(part of Steps Toward Molecular Manufacturing)

- link chemistry:

Assembling three-dimensional, covalently bonded structures in a precisely prescribed fashion will create difficult problems for the chemical reactions that form the links. They will have to occur in a very crowded space. Because the reaction- and attack-geometry must be known, only well investigated chemical reactions are potential candidates. The reaction mechanism should have been well characterized and backed up by many published results. There are certain reaction types which are definitely incompatible with the general requirements of an AFM-based construction system, if the receptors for the MBBs are made out of proteins like antibody Fv-fragments. Even if the system-solvent is chosen to be non-aqueous, the protein structures will retain a residual amount of water in their hydration shell (they may very well have to do this in order to be able to maintain an undenatured structure at all). These water molecules will be in very close vicinity or even in direct contact with an MBB that might have happened to get bound by a receptor. It follows that all the structures have to be stable towards water, which rules out most chemistries that contain the elements silicon, boron, and phosphorous, because they all react avidly with oxygen-compounds if they are given the opportunity to do so. This unfortunately rules out the use of the Wittig reaction which might have been of use for link-forming purposes.

Most types of reactions are not simply dimerizations but proceed in an asymmetrical fashion. This means that one usually can identify two differing chemical structures, one of which will connect onto the other. So one could say that the two components which will be joined to form a link are of two opposite abstract polarities. In an ideal case of link-chemistry, these two polarity components are each attached in the same way to the skeleton structure of a MBB, for example each using up one functionalization site. In this fashion, maximum design flexibility is obtained because it becomes possible to invert the polarity of a link between two MBBs in order to try out different assembly sequences and strategies without having to change anything in the MBB skeleton structures.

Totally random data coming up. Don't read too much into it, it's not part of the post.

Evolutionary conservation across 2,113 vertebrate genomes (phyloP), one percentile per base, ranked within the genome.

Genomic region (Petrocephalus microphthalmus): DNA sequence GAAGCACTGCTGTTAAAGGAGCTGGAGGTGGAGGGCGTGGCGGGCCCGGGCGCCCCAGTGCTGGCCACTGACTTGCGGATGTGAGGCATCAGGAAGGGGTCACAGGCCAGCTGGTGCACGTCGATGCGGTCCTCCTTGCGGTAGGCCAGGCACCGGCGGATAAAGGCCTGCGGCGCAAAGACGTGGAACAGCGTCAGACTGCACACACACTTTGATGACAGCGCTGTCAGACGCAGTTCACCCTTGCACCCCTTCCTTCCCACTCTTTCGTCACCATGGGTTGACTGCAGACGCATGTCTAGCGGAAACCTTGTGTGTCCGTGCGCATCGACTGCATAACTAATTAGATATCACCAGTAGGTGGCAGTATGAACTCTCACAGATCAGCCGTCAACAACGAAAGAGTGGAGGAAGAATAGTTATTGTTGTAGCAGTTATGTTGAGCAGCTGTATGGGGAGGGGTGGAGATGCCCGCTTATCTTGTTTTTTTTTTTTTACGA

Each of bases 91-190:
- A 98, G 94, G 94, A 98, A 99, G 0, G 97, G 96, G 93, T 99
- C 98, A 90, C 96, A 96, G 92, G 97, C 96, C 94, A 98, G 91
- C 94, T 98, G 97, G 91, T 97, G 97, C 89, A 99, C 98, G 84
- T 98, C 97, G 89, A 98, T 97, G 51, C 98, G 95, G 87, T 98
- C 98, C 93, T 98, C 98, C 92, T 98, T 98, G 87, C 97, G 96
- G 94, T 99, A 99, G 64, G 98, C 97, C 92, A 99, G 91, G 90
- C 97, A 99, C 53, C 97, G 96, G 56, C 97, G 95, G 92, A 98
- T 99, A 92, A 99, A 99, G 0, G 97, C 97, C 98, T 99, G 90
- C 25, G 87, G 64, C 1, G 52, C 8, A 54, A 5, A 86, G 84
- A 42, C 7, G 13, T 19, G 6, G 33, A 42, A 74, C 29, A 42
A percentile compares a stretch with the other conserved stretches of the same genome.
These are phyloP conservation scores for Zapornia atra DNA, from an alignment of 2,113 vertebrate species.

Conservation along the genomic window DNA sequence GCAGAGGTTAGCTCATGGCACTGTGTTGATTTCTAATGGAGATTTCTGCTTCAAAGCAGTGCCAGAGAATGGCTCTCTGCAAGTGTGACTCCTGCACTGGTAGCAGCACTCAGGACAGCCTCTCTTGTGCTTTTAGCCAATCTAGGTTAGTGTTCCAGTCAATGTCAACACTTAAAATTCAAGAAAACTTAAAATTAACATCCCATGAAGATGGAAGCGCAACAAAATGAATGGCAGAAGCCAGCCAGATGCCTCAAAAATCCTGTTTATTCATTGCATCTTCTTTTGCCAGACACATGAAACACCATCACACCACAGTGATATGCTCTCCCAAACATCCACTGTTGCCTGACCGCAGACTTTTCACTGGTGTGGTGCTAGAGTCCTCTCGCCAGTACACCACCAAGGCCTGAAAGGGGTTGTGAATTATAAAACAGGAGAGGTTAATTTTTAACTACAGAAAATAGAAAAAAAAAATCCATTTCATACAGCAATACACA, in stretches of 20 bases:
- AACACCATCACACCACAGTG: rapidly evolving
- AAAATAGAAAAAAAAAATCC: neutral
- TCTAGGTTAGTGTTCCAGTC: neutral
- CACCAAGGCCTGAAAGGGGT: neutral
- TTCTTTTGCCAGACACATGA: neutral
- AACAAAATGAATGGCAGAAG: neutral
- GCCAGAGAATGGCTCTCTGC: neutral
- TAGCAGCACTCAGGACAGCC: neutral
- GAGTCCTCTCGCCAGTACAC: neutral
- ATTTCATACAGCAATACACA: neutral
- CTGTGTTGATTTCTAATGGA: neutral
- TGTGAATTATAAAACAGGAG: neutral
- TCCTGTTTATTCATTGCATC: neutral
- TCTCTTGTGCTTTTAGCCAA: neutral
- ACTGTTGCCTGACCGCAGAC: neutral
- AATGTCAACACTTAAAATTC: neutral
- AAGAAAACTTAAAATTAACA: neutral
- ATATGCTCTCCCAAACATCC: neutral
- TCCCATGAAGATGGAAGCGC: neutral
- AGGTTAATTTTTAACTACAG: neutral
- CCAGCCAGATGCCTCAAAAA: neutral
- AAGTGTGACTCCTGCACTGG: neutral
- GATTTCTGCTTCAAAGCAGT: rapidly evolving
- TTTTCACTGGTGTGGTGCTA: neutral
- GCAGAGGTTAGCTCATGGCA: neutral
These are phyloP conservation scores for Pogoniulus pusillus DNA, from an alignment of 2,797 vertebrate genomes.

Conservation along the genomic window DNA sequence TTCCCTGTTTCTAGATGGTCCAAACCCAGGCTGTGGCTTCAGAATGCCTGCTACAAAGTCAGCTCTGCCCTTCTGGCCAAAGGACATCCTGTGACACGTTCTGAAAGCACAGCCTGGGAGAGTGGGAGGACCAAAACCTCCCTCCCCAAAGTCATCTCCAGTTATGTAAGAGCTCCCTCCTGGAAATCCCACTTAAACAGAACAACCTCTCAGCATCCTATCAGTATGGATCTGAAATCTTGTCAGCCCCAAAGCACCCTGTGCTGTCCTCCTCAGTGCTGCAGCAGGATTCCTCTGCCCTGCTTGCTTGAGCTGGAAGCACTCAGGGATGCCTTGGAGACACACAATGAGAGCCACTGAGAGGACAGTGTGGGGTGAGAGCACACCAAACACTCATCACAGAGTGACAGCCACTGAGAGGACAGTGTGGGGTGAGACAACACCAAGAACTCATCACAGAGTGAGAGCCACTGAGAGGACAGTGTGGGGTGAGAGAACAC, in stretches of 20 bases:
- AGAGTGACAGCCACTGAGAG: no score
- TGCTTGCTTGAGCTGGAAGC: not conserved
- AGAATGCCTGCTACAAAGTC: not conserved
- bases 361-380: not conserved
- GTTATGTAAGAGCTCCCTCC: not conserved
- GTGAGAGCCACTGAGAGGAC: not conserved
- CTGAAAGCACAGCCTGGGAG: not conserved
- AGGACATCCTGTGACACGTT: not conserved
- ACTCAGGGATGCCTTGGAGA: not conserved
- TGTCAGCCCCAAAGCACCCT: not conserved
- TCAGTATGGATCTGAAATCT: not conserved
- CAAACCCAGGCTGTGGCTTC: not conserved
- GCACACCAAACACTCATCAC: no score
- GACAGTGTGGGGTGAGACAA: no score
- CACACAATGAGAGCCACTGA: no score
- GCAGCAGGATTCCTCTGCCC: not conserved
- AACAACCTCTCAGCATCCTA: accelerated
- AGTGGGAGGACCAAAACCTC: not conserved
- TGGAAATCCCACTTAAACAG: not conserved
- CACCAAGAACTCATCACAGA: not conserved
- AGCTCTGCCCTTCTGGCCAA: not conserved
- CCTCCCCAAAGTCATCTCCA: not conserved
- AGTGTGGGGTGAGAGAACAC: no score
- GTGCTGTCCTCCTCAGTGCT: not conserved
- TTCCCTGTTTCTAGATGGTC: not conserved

As link formation has to occur in such a crowded environment, the additional difficulty arises of planning for ejection trajectories for leaving groups, if the chosen reaction generates one. Also, for reactions with mechanisms which depend on interactions with the solvent, as is the case with reactions that need movement of protons, the detailed geometrical arrangement of solvent molecules in the vicinity of the reaction site would have to be known precisely. Such data is hard to get, and it probably can not be assured that the desired solvent arrangement will be present in the crowded space where links have to be formed.

A reaction which is in many ways quite ideal is the Diels-Alder cycloaddition, shown in figure 2.

FIGURE 2: Diels-Alder cycloaddition.

The big benefits of a Diels-Alder reaction are: no leaving group is generated, nothing ionic is involved (which means that the reaction rate is little influenced by the dielectric constant of the surrounding environment), and it works in solvents from hexane to water. The two components of the Diels-Alder reaction can be viewed as two parts which simply snap together when held in sufficient proximity. The reactivity can be tailored by the appropriate attachment of electron-withdrawing and electron-supplying neighbouring functional groups (denoted as "Y" in figure 2).

But a big disadvantage is that the two reactive polarities involved, a diene and a dienophile, can not be dealt with like ordinary (heteroatomic) functional groups. Depending on the design, they are likely to end up not being symmetrically exchangeable because the two polarities most often have to be anchored differently on a MBB skeleton. Incorporating these two functionalities creates a lot of trouble as usually at least two functional group attachment sites would have to be used up, and maybe the whole skeleton structure would have to be custom-tailored around these reactands. This would violate modularity boundaries and sacrifice the flexibility gained by being able to separately design skeleton structures and the functional group decoration.

On the other hand, these functionalities offer quite some flexibility in decorating the formed cyclic adduct by additional functional groups, denoted by "Y" in figure 2, that may serve for more than just the fine-tuning of reactivity, and which could turn the links between MBBs into structure-contributing entities in their own right.

Navigational convenience for "Steps Toward Molecular Manufacturing":
[Back to Start] [Previous Page: Positional Chemistry] [Next Page: MBB Storage]

last updated Oct. 5 1996
e-mail: kr@n-a-n-o.com
[Back to kr's Home Page]